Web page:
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FEATURE | Summer 2015

Michele Kort,19502015

As senior editor of Ms., she shared feminist thought and action through powerful storytelling


THE  TEXT FROM MICHELE KORT’S  SISTER, Melissa,  on  the  last  Friday  in  June  read simply: “She’s gone.”

Ovarian cancer had finally succeeded in taking my friend of 40 years from me, you, her family, her circle, the world. But Michele, senior editor of Ms. for the past 13 years, lived too full and rich a life for anyone to believe she was truly gone.

For one thing, we can always read her. Michele worked with words. A gifted editor, writer and interviewer, she authored  untold  articles and essays. (I made her read every- thing  I wrote  to the point  where my first thought after being asked to compose this tribute was, How can I write it, if Michele won’t be able to edit it?) She edited books, including Here Come the Brides! Reflections on Lesbian Love and Marriage with Audrey Bilger, and wrote an acclaimed biography  of singer-songwriter Laura  Nyro,  Soul Picnic, which she promoted around  the  country  with readings that morphed into sing-alongs of Nyro tunes.

She also lives in those who knew her because of the kind of communicator she was. She wanted you to know what she knew. She wanted  you to know feminism,  politics, popular  culture,  sports  of any stripe,  fine art (she’d interned at the Whitney Museum in the early ’70s and graduated from UCLA with a BA in art history and an MBA in arts management). And she had one of those remarkable memories  that could summon up something she read in a newspaper, book or magazine from two decades ago.

She joined  Ms. as senior  editor  back in 2003, editing nearly ever feature article you have read in the magazine since then. “Whether it was features, investigative reporting, national or global news or tributes,  what a difference Michele made for Ms.,” reflects Eleanor  Smeal, publisher during Michele’s years at Ms. “She always got it done—no matter  what the challenge an article presented—and she got it done beautifully. Her keen appreciation for the power of storytelling produced  innumerable lasting clicks or connections, creating true involvement and understanding for readers of endlessly diverse backgrounds. She rescued many a draft and assuaged the fears of many a writer. Her wit and insight created just the right headlines. I can still hear her chuckle as she produced  them,” adds Smeal.

In 2010, she added the Ms. Blog to her roster,  which has reached more than 11 million readers since its inception, mentoring young writers, helping academic contributors impact a large, general readership  and becoming  a blogger’s most enthusiastic  cheerleader when a post went viral (which  they  often  did).  As Ms. cofounder  Gloria Steinem put it: “Michele was—and is still—a connector, a kind and devoted intelligence  that connects the many different  parts  of a movement  into  an effective whole. By writing,  by editing,  by organizing  and by sharing  ideas, she wove the strands of action and thought into the whole cloth of a capacious and warming movement. God may be in the  details,  but  the  Goddess  is in connections—and Michele created them.”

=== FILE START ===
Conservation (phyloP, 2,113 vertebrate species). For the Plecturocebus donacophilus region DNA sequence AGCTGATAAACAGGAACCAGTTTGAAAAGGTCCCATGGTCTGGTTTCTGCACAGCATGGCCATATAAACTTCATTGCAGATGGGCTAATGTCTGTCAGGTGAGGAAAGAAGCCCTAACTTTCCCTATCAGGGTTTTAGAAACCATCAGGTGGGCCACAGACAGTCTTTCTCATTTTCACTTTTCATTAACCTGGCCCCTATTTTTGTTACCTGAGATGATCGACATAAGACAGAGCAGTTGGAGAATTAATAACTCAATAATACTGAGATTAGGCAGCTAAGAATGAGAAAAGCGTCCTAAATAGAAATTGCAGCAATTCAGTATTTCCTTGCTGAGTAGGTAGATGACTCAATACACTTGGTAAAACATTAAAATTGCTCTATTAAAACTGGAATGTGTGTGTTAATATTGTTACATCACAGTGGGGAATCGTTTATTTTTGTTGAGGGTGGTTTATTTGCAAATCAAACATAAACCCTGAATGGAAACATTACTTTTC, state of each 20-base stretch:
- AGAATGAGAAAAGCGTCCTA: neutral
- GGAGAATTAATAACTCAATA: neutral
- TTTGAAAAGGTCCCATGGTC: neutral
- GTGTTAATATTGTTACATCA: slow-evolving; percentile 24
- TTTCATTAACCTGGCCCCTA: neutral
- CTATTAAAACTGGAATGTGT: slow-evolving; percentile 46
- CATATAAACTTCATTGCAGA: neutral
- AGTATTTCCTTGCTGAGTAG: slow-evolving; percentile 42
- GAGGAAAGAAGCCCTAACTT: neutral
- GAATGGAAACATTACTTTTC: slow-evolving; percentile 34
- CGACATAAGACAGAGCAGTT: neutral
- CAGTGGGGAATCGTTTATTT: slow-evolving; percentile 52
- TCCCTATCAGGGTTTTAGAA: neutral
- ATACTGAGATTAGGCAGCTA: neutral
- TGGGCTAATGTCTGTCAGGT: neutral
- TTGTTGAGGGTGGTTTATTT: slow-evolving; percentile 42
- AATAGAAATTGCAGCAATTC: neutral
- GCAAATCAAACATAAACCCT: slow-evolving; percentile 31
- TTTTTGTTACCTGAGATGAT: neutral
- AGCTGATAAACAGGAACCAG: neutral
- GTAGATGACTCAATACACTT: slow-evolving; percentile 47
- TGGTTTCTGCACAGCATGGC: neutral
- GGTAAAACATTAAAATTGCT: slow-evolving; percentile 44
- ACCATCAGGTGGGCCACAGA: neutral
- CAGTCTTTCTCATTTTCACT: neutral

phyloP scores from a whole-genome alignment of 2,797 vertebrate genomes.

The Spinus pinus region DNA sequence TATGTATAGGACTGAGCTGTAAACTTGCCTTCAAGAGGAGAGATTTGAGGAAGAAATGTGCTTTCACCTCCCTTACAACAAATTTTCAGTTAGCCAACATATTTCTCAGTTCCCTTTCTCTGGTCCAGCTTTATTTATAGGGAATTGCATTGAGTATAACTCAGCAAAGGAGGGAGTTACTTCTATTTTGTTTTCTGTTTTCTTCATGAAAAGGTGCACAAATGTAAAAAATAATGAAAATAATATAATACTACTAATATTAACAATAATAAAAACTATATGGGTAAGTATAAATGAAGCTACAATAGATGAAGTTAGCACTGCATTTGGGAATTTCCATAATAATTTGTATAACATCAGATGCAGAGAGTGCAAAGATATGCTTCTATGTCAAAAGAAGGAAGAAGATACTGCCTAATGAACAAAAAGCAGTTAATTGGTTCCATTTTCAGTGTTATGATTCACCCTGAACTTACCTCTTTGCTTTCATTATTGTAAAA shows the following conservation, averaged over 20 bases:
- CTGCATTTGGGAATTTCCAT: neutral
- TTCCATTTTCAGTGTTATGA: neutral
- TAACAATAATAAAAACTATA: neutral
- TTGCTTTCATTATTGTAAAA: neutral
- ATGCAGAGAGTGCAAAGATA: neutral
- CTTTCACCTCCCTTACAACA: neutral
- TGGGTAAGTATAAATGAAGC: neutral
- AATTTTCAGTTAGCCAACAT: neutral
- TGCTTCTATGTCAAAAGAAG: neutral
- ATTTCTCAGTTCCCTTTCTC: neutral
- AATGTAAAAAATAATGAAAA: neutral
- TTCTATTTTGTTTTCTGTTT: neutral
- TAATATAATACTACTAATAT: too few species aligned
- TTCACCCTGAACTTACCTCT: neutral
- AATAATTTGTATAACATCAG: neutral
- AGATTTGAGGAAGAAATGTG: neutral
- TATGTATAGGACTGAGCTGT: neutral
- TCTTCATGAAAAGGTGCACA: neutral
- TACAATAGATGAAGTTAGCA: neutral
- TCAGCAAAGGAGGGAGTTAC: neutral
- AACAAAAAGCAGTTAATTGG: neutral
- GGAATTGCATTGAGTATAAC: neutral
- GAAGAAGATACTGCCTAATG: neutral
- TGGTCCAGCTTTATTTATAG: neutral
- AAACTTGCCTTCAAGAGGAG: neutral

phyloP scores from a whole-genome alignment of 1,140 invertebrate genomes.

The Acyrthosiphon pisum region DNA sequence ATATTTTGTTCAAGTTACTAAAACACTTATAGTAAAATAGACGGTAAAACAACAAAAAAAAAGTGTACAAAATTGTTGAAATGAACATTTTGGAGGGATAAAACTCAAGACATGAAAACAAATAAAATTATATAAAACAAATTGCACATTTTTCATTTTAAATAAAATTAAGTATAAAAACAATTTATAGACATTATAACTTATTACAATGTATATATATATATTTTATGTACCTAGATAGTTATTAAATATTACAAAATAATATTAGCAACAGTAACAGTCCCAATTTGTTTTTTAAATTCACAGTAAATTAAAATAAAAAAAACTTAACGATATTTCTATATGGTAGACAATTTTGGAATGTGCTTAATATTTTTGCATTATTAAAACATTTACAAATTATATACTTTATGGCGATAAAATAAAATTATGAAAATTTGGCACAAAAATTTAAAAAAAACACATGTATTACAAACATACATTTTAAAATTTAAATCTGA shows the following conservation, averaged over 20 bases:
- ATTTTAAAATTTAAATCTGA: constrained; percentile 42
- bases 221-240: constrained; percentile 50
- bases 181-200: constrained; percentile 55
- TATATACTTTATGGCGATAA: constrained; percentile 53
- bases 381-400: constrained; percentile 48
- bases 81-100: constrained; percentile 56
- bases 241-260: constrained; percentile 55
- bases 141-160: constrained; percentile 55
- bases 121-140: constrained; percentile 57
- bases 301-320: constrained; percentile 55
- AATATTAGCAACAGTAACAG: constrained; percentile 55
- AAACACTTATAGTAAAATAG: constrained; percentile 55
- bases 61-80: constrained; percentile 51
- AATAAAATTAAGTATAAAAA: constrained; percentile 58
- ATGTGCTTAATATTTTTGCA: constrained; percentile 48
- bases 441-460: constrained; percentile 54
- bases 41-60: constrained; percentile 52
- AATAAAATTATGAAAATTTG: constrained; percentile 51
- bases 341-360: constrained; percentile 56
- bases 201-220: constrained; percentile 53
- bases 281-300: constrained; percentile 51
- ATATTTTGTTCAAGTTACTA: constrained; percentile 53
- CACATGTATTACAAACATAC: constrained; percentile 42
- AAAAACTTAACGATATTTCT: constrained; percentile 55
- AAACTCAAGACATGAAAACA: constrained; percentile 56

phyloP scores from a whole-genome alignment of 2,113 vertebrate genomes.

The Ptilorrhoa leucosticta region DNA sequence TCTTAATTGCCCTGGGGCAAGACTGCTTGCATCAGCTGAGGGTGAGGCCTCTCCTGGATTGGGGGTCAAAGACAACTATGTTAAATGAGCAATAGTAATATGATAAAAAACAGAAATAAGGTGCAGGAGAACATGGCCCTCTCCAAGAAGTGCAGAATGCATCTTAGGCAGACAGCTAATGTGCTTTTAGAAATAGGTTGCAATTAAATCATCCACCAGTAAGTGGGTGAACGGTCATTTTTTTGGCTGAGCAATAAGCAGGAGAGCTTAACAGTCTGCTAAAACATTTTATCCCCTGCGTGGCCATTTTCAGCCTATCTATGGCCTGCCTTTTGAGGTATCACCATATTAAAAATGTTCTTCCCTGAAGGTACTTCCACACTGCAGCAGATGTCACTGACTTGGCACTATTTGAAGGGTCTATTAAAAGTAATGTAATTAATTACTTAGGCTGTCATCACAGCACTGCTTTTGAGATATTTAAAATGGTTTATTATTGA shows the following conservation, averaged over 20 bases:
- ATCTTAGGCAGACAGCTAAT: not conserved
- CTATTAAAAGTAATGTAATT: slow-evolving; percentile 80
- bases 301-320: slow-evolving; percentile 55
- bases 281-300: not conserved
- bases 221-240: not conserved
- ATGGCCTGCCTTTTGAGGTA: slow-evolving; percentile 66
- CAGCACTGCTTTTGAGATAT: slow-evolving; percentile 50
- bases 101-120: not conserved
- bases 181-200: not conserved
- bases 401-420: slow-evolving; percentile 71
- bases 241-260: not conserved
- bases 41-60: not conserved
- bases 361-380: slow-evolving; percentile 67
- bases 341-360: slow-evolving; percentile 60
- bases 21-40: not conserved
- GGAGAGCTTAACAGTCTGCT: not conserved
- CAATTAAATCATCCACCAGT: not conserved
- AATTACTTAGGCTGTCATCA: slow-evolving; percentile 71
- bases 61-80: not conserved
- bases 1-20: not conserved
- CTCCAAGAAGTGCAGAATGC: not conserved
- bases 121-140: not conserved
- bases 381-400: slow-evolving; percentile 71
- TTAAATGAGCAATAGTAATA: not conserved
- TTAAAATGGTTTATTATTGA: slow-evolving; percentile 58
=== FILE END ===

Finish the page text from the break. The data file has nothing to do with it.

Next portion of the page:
Then there  were the many things  she loved that  she didn’t write about. She loved an empty space in a crowded parking lot, reading  the sports section of the newspaper cover to cover and the sighting  of (sometimes  quite obscure) celebrities. She loved throwing  huge get-togethers, where in the name of making sure no one felt alone she took her legendary party-thrower Aunt Miriam’s cue and brought strangers  together with introductions that both inflated your importance (“I’d like you to meet one of the top writers in the country”) and might also include alarmingly personal details (“She had a really horrible  boyfriend once but now she’s happy”). She loved the Ms. internship program  and mentored dozens of young women over the years. She loved making guest appearances  at university journalism  classes and starting  out every session with “If you’re a feminist, raise your hand.” She loved to say, “Being a feminist is not how other  people treat you, it’s how you treat other  people.” She loved private jokes, and she had at least one with almost everyone she knew.

And she knew many. A memorial  was held for her on June 28 at the Santa Monica Synagogue. Melissa pointed out  Michele’s knack  for  discovering  musicians  before everyone else. Her  beloved nephew,  Isaac Kort-Meade, recalled how she willed a dream of hers—sitting with him on a bench at his college campus—into reality. A throng of young  relations  agreed  she was their  coolest  cousin. Miriam Cutler,  her partner of almost 25 years, reminded us of the meaning of soulmate.

So many were in attendance that  those  who couldn’t find chairs lined the walls. It was a full house.  Michele would have loved that, too.

Margy Rochlin is an award-winning writer living in Los Angeles. She received the PEN Center USA West Literary Award in journalism and is a regular contributor to The New York Times.

Reprinted from the Summer issue of Ms. To have this issue delivered straight to your door, Apple, or Android device, join the Ms. Community.

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